Two cold war rivals in hot pursuit!
A rogue Russian rapscallion (as if Moscow produces any other kind) uses random acts of terror to advance his cause, which is never fully explained. Turns out that this ex-Commie is pursuing some lethal stank gas and he is NOT willing to eat beet soup to get it. An ersatz Natasha Fatale has been tracking the crazy Kremlinite for her own, private reasons…which are never fully explained. During a fouled up FBI warehouse sting, a brash customs agent (like feds aren't already genetically cloned to be impetuous) and his elite duty-free strike force are implicated and castigated, again for reasons which are never fully explained. The confiscated toxins end up on a night train into the pristine, unspoiled Yukon terror-tory. After plane crashes and parachutes, everyone gets frostbite tracking the railcars containing the canisters of chemical chaos. Soon, our Soviet saboteur and his crew of crackpot shots are engaged in a random locomotive gun battle with Marines and the guy who punches your Items to Declare form. The army sends fighter planes to throw yellow snow onto the fugitive freighter, a sly plot twist is unveiled in the last minutes, and for reasons that are never fully explained, the whole movie is told in flashback during a job interview!
Those who like a little brainteaser with their cinema will find Con Express a real cranial workout. Not because the plot is so well crafted or the issues raised that thought provoking. No, you will rack your sack trying to decipher just what footage from other, better (?) action movies has been acquiesced and spliced into this failed flat-lining fallacy. (For the answer key: look to the closing credits). It will probably be the only entertainment you'll glean after spending your evening digesting Powder Meets the Mummy. The film is like the frigid Alaskan wilderness: barren, boring, and able to kill you if exposed to it for too long. Actually, Con Express is not lethal, just pedestrian. It wants to offer intrigue and stunning stunt set pieces in a beautiful, feral backdrop. But instead of inspiring awe or adrenaline, it provokes countless yawns. It's incredibly formulaic and asks nothing more of its actors than to speak clearly and look interested. Most of them do, especially Sean Patrick Flanery, doing a Michael J. Madsen-Fox imitation. He must be ecstatic he's not doused in white face, making people weep as he merges with the infinite. Con Express does take a daring stance, one that's rather novel and unusual for a thriller. By deciding not to show a single spectacular crash or special effect shot for longer than .003 seconds, all fears of overwhelming the audience with wham-bam visuals are neatly quashed.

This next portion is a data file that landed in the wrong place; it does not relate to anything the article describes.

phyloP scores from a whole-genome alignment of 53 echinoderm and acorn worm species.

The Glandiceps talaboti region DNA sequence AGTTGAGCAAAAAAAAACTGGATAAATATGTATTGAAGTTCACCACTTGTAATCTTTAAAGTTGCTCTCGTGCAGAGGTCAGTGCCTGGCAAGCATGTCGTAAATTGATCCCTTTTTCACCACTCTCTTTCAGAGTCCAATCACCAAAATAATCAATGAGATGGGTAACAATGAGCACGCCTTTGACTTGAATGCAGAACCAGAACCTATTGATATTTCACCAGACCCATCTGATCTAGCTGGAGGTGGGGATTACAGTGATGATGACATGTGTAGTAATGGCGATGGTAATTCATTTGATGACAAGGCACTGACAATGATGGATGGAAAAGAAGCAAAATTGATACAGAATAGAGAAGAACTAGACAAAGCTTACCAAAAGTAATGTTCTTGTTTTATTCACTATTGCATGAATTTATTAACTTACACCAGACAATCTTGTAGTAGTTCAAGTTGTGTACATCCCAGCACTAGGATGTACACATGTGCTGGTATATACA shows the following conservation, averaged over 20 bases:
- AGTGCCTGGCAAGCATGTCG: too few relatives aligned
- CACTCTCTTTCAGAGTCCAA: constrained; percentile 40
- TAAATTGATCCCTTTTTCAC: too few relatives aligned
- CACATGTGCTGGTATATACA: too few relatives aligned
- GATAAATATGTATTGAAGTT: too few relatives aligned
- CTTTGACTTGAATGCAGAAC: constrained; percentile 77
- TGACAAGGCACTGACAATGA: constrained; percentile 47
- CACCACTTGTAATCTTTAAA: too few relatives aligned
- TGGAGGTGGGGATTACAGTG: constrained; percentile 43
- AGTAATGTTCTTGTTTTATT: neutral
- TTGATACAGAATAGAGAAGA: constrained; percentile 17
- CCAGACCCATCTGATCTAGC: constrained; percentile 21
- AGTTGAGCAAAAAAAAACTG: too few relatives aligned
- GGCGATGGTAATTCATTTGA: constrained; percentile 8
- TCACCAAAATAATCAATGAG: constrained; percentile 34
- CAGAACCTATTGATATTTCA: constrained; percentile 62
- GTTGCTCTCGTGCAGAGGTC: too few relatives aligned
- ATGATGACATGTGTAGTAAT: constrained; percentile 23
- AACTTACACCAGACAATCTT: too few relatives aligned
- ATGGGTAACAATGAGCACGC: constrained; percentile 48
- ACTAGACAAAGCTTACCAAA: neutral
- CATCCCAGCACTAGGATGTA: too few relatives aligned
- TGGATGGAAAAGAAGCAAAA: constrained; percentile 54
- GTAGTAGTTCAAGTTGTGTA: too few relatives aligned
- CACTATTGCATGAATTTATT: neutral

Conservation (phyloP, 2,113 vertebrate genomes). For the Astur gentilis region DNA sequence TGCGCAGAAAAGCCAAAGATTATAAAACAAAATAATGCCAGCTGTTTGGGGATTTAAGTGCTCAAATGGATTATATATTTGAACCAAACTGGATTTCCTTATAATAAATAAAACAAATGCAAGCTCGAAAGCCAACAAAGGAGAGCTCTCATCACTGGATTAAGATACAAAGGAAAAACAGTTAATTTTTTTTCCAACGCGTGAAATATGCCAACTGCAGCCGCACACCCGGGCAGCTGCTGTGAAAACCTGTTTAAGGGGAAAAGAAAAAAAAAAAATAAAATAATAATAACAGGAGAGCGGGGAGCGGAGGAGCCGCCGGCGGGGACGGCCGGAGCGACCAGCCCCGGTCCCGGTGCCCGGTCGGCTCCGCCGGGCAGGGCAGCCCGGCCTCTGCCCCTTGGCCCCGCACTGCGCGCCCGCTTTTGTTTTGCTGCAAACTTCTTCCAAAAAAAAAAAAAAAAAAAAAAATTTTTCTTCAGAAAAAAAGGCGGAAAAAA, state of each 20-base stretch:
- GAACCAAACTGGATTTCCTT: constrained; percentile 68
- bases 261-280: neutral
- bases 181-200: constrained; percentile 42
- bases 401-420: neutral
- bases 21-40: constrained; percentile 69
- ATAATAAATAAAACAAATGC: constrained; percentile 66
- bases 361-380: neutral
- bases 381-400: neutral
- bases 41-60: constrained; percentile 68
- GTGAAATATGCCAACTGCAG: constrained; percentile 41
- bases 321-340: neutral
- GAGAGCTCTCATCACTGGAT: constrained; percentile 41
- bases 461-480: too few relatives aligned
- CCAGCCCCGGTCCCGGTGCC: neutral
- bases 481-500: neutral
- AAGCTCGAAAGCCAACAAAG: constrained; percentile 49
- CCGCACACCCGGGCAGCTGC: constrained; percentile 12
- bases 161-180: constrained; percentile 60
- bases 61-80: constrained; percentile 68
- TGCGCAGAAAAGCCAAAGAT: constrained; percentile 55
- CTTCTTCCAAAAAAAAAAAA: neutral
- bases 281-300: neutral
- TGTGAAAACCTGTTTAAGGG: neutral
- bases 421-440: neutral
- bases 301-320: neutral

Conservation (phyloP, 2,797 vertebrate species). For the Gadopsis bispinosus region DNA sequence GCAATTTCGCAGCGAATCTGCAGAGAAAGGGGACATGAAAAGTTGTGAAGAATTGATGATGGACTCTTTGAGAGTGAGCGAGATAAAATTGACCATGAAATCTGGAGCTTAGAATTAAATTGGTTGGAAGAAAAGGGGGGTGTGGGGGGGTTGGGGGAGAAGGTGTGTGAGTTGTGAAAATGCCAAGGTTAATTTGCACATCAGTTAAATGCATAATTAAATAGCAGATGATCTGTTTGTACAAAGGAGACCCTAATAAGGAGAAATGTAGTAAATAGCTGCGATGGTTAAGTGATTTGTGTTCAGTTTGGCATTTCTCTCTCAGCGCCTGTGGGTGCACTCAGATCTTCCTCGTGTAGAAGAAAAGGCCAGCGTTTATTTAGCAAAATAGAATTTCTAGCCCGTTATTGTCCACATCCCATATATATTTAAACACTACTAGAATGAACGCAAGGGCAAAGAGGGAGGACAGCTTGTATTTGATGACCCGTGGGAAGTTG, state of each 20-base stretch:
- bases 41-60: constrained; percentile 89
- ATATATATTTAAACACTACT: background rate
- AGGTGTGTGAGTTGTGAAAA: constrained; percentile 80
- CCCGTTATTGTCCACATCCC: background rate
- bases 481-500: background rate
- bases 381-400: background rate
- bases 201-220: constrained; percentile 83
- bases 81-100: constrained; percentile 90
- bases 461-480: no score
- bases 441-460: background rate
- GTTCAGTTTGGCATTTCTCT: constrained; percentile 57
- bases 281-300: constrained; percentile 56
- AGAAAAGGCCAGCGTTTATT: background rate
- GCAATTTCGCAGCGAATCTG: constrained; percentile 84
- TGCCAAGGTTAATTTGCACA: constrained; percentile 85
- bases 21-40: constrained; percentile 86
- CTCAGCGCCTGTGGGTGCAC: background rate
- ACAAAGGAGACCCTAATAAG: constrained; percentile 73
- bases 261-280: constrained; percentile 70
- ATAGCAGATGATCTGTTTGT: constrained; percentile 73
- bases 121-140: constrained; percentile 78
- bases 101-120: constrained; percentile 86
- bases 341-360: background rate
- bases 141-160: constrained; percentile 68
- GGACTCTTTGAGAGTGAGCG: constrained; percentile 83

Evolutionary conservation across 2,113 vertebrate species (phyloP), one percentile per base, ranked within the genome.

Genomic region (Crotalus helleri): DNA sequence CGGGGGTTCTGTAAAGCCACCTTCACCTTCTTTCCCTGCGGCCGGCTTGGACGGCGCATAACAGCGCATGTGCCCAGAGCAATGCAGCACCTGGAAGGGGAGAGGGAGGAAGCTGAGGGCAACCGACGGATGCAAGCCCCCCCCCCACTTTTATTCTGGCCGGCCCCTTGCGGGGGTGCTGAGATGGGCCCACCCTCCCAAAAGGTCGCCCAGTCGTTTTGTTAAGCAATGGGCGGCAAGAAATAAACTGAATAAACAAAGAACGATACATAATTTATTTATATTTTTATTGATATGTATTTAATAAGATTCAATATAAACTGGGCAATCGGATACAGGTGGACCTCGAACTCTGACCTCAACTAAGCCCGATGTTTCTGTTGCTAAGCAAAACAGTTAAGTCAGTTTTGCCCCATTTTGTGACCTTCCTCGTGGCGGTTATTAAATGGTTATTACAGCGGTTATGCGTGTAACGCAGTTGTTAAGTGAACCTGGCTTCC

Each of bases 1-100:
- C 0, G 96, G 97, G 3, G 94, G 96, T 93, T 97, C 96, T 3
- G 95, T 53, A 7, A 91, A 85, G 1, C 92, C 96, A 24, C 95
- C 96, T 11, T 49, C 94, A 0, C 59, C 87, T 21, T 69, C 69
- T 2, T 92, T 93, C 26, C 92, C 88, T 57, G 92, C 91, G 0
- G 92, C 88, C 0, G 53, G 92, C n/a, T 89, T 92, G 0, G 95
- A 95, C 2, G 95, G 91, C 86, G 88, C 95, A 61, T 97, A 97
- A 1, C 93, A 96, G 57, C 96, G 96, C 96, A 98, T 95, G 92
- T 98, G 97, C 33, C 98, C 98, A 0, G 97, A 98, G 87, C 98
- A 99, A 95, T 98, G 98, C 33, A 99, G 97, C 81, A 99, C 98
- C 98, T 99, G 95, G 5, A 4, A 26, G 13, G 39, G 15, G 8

Artisan aids the cause of concealment by offering a total tube filling full screen version of Con Express, allowing impressive fireballs and choreographed stunt work to disappear out of frame. When we actually get to SEE scenes shot for Con Express, the image is just fine. Those playing the "find a flick" home game will recognize the grainy, rancid random shots from other films since they are noticeably dark and dirty. The sound, even with Dolby Digital stereo, is middling at best, though the dialogue in all its minimal mediocrity is perfectly clear. For an extra, we get one minute and thirty seconds of what was probably a two or two and a half minute trailer. After the title comes on, the teaser just ends, like the projectionist had to go off and take a whiz or something. Not that a ninety-minute trailer would help the painful gnashing of nerves that occurs when one witnesses Con Express. It's a film with advanced locomotive breath. While a cut above, say, your Aunt Ida's slide show of her trip to the Lesser Antilles, it can't hold a coal car to other cat-and-mouse Chessie System classics like Poison on the Orient Express or Thomas the Murdering Bastard Tank Engine.
Give us your feedback!
What's "fair"? Whether positive or negative, our reviews should be unbiased, informative, and critique the material on its own merits.
Scales of Justice
Review content copyright © 2002 Bill Gibron; Site design and review layout copyright © 2015 Verdict Partners LLC. All rights reserved.